Critics point to the working capital and foreign exchange challenges in 2016, but the government is pushing forward to address these issues. The country is benefiting from the bulls-eye focus on infrastructure in the short term.
Uganda is another big player in the African manufacturing scene and part of the growing East African movement in manufacturing. Industry is still small and requires a significant bump in foreign investment. The sector currently benefits from investment from multinationals who navigated the challenges of introducing private manufacturing subsidiaries during the last decade. But the country is primed to benefit, in part, from the Tanzania model. Private investors are scouring the country for food and beverage processing opportunities as well as light manufacturing.
Power supply and stability remain constant challenges in Uganda. The government should be focusing on these issues in the near term, especially if it sees how Uganda’s neighbors are creating economic growth opportunities by addressing such issues.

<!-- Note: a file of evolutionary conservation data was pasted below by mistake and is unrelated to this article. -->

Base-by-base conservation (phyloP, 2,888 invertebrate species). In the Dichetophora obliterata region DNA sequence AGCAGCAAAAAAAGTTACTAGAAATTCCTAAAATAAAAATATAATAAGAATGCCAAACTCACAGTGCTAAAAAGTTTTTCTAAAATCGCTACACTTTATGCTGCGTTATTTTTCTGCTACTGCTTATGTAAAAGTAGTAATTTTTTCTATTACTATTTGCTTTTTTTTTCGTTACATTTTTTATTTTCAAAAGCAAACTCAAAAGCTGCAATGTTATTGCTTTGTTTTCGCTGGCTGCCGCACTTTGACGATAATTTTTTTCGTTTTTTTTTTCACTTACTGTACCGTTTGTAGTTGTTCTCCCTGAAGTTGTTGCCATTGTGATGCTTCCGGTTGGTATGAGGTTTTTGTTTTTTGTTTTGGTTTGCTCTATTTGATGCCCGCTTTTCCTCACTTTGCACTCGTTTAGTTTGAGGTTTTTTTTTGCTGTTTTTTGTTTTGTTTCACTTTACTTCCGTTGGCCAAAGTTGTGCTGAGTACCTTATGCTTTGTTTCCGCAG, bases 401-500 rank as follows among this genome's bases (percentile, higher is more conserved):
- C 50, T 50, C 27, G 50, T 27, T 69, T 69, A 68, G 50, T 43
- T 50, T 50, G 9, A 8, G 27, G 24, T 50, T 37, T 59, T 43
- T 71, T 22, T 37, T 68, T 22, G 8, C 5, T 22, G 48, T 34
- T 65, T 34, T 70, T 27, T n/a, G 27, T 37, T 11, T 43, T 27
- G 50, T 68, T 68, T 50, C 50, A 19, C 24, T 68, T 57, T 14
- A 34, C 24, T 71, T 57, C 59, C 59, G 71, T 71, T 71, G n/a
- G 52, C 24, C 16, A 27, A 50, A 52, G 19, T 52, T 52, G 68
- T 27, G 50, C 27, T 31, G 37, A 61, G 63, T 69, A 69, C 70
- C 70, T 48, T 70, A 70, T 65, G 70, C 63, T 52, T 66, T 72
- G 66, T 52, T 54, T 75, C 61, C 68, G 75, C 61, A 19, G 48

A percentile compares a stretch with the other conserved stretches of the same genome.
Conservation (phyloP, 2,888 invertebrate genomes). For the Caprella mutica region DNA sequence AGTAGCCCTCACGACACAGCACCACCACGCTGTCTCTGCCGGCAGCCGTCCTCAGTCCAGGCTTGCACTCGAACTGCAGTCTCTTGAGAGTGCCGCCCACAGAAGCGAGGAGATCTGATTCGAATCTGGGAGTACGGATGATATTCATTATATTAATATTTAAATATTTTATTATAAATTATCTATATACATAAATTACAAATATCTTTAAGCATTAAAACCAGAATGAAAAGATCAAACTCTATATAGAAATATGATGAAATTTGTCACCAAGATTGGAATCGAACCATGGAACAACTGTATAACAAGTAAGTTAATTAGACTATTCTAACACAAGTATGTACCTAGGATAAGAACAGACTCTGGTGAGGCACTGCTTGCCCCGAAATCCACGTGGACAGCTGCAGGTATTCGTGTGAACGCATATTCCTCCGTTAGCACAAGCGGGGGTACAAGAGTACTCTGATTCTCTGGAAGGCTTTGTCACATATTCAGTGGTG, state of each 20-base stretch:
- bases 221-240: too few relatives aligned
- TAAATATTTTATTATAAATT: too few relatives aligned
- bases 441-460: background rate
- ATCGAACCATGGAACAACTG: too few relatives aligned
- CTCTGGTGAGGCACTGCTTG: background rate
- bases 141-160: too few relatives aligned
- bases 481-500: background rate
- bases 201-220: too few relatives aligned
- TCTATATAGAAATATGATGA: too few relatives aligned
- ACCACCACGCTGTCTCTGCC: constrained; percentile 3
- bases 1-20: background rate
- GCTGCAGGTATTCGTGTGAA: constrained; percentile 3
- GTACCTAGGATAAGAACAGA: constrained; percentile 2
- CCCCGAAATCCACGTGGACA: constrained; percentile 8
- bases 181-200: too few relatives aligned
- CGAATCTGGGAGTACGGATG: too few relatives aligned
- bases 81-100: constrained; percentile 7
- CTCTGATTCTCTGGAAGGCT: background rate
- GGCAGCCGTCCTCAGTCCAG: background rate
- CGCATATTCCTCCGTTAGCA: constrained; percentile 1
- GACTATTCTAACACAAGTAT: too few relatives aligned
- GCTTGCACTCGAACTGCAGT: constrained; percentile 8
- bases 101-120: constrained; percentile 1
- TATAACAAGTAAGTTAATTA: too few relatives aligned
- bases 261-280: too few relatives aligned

Nigeria is home to over 180 million people and projected by the U.N. to reach 240 million by 2050. This suggests that Nigerian consumers could account for nearly 30 percent of Africa’s consumption growth over the next 10 years. Those are the positives and the clear upsides of manufacturing in Nigeria.
In the second quarter of 2016, economic recession dragged Nigerian manufacturing down. The Central Bank of Nigeria took 40-plus items off the list of things that could be imported into Nigeria — foreign exchange utilizers — and the currency continued to nosedive. Manufacturers struggled to import raw materials and lacked dollars to pay suppliers on time.
Can Nigeria can fix its foreign exchange debacle and unleash its manufacturing sector on its large consumer base in 2017, or does the giant take another year — or more — to return to full force?
Kurt Davis Jr. is an investment banker focusing on the natural resources and energy sectors, with private equity experience in emerging economies. He earned a law degree in tax and commercial law at the University of Virginia’s School of Law and a master’s of business administration in finance, entrepreneurship and operations from the University of Chicago. He can be reached at firstname.lastname@example.org.